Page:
Last Updated: August 15, 2018, 1:39 pm

Saipanese student overcomes typhoon, collectivist culture to attend DSU


For Allison Arellano, the decision to attend Dixie State University was not an easy one. Although Dixie State University is home to thousands of impressive students, for Allison, simply attending DSU is near-miraculous. 

Allison is a sophomore integrated studies major from a tiny island in the Northern Mariana Islands called Saipan. Life was no paradise for Allison and her five Saipanese peers who would later attend DSU by her side. From a young age, she learned how to always be thankful, cope with emotional distress, and understand that tough situations are simply a part of life. She didn’t realize her lack of privilege until she arrived at DSU, a place where she and her five peers wouldn’t be without their hard work, dedication and the generous help of others.

The most impactful experience for Allison was a devastating obstacle named Soudelor. Soudelor was a tropical storm that was predicted to swirl past Saipan in 2015 with minimal impact, but by the time 17-year-old Allison’s house was demolished, Soudelor had become a Category 4 typhoon. Saipan was completely without power and resources for months, hundreds were without homes, and life was never quite the same for its citizens.

“My mom got severely injured; my house got destroyed; we started from scratch all over again,” Allison said. “So, the conversation of going to college was really tough; that was probably the hardest part.”

Although Allison wished to pursue higher education on the U.S. mainland, after the typhoon, her parents begged her to stay and help them in their struggle of life after disaster. Allison said her parents were looking for a short-term answer to their problems, but Allison, after bearing the emotional weight of such a decision, decided she would go to school to bring long-term relief later in life. Even though leaving the island was frowned upon on Saipan, a place of collectivist culture, Allison decided it was best to get her education elsewhere.

Allison, with the help of her mentor, Gerard Van Gils, attended college preparation courses, tutoring sessions and began to fundraise with her group of peers. Van Gils bought the group a refrigerator, which they would soon reimburse him for, so they could sell ice cream as a way to help finance their journey. The students scooped ice cream on the island every day for months on end, making up to $400 a day.

“From the island of Saipan, in the Northern Mariana Islands, it is extremely rare and difficult to leave for college,” Van Gils said. “But that’s a problem as we are one of only two places in America lacking access to a four-year University, American Samoa being the other. Allison and her friends decided to make the leap as a cohort.”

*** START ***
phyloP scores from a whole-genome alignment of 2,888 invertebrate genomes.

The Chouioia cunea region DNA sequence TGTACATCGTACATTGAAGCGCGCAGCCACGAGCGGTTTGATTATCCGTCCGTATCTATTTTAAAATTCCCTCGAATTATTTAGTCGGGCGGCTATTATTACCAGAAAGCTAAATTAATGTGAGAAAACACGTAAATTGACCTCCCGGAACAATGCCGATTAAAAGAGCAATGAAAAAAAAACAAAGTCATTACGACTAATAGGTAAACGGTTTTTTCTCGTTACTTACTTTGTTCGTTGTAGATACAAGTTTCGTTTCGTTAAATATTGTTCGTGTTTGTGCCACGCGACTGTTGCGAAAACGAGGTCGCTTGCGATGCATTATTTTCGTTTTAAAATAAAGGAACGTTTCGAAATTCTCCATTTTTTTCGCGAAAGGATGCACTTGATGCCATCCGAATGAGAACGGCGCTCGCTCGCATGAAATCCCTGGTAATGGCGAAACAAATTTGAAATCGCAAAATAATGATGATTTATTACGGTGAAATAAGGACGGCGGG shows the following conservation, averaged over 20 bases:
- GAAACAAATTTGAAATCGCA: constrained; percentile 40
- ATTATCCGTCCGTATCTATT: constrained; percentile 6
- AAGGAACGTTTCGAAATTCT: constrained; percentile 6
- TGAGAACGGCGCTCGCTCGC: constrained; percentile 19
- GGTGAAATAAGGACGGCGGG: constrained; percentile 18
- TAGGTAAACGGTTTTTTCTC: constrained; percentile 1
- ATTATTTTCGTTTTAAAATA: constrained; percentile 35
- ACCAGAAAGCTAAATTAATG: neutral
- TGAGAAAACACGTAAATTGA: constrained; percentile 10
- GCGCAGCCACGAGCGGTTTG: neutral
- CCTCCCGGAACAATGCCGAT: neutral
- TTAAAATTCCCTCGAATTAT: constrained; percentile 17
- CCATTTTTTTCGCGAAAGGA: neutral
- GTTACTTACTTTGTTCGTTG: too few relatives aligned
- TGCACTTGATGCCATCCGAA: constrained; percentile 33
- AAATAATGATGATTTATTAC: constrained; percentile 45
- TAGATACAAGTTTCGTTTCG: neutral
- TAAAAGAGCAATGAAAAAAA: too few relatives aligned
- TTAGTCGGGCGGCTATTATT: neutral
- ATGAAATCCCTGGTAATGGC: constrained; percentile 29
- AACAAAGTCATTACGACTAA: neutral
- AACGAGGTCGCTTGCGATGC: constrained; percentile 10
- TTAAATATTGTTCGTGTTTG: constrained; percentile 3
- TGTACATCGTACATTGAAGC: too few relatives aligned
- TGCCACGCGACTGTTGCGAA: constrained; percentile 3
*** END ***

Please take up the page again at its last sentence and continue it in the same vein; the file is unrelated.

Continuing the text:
Soon enough, word began to spread about what the six were doing.

“It started getting out there, people started talking, we were in the newspapers; it was like a big thing,” Allison said.

The group began to receive donations from local hotels, friends and family, corporations and tourists on their island. Along with scholarship money, they launched a GoFundMe account that continues to contribute to the futures of Saipanese students. The group became known as the Million Dollar Scholars. Now because of students like Allison Arellano, future Million Dollar Scholars are hopeful.

“Allison exemplifies our mission, the potential of our scholars, and the grit required to stay in college,” Van Gils said. “Allison is a first-generation American, a first-generation college student, and she is first to offer help and support to her friends. I love and admire her.”

Allison’s best friend, Richelle Castro, a sophomore criminal justice major from Saipan, said Allison plays the “mom” role in their group, meaning she acts as their voice.

“She is a very outspoken person and full of energy,” Castro said. “She will never stop to succeed and never hesitates to solve a problem.”

Despite adjusting to a new world, Allison is now a successful, full-time, first-generation college student at DSU. She continues to prioritize her education, alongside her group of peers from home, to make her dreams a reality. After her second semester at DSU, Allison won the Awards of Excellence and Perseverance at the annual TRiO banquet and continues to impress her advisers with her warm heart, work ethic and dedication.

“My favorite thing about Allison is that she always has a beautiful smile on her face,” said Allison’s TRiO adviser Valerie Housley. “Allison is the kind of student that never misses a class and hands in her homework early and done with precision. Allison is not only worried about her own welfare, but the success of those around her.”

Allison’s story has been printed in a book that is now being used as a tool of inspiration and learning in Saipanese high schools called The Million Dollar Scholars Of Kagman High School. After beating tremendous odds, Allison is a critical part of the change that Saipanese students will benefit from for years to come.